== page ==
In January, The Bank of China quietly announced a startling new bank account available to U.S. citizens. At a Bank of China branch in New York City, an American can walk in, open an account and convert grubby dollars into renminbi (RMB), the currency of the hottest and perhaps most important economy in the world.
To get a better sense of what this is all about, I went to the Bank of China's main branch in New York City at Fifth Avenue and 48th Street. The office is fairly ornate and staid, a study in 1950s elegance. The staff couldn't have been more welcoming, and I was ushered over to a young Chinese American who walked me through the account-opening process and answered all my questions. The biggest of which was: Why would anyone do this?
The Chinese currency is likely to appreciate in the years to come; Washington is vigorously lobbying for it, arguing that the Chinese have kept their currency value low to retain an unfair economic advantage. But the renminbi remains unconvertible. It does not float on international exchanges; you cannot trade it, and it does not fluctuate in value in the same global currency market that determines how many euros there are to the dollar and how many Mexican pesos you get for one Turkish lira. The new bank account does nothing to alter that, which makes opening an account in the U.S. denominated in RMB a bit, well, odd.
This seems all the more true when you find out you can't do much with the account: you can't write checks, withdraw renminbi from an ATM in any country, use a debit card or even deposit money into the account while in China.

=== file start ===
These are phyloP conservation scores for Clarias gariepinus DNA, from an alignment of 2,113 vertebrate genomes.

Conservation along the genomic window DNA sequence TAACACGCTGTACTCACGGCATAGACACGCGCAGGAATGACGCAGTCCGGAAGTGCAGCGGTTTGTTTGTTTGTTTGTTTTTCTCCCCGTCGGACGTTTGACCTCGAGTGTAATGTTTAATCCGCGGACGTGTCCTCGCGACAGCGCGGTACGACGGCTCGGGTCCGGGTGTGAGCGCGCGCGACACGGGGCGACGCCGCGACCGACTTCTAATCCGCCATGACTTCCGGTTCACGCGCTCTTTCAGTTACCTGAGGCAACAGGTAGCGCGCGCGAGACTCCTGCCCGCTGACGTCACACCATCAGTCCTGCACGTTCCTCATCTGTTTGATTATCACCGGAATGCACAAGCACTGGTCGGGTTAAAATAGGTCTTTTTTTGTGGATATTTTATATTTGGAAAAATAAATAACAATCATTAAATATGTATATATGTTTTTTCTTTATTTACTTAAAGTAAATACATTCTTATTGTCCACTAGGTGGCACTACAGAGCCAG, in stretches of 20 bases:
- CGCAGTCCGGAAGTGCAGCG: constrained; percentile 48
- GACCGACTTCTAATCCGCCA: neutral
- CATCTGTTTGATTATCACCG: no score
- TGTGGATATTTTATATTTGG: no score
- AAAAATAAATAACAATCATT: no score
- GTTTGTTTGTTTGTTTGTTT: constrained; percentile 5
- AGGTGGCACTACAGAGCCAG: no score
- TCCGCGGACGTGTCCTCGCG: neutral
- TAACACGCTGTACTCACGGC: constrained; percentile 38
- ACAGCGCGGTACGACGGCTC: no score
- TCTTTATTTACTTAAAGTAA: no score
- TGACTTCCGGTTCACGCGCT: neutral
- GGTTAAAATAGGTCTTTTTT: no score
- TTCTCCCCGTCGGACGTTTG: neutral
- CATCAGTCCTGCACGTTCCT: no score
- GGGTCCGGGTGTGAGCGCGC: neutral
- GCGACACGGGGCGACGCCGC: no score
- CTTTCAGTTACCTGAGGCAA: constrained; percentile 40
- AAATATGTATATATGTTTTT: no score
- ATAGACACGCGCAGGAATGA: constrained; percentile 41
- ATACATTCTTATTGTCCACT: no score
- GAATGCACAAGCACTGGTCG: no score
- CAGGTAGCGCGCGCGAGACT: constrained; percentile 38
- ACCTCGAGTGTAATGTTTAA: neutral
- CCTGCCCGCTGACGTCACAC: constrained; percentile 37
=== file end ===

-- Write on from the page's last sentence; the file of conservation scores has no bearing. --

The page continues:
"So what can I do?" I asked the very nice Bank of China representative.
"You can deposit a minimum of $500, and it will be converted to RMB. If the value of the Chinese currency rises, your dollar account will increase in value. Then you can withdraw dollars. And it is insured by the FDIC."
"Why would I want to open an account that I can't really use?"
"Well, if the rate on your savings or money-market account is barely 0% and if the Chinese currency appreciates between 3% and 5% a year, as it is expected to, then you can have a savings account at the Bank of China that yields you much more than any equivalent domestic American savings account with the same FDIC protection."
So there you have it: the Bank of China has created a kind of savings account that has a strong likelihood of significantly outperforming U.S. savings accounts. The Chinese have been making cars, solar panels, electronics and furniture that outcompete U.S. alternatives; now they are creating better bank accounts?
Well, that depends on where you think the renminbi is headed. But you could do worse than park $500 in an account insured by the U.S. government and tethered to the growth of the domestic Chinese economy. Renminbi savings bonds, here we come.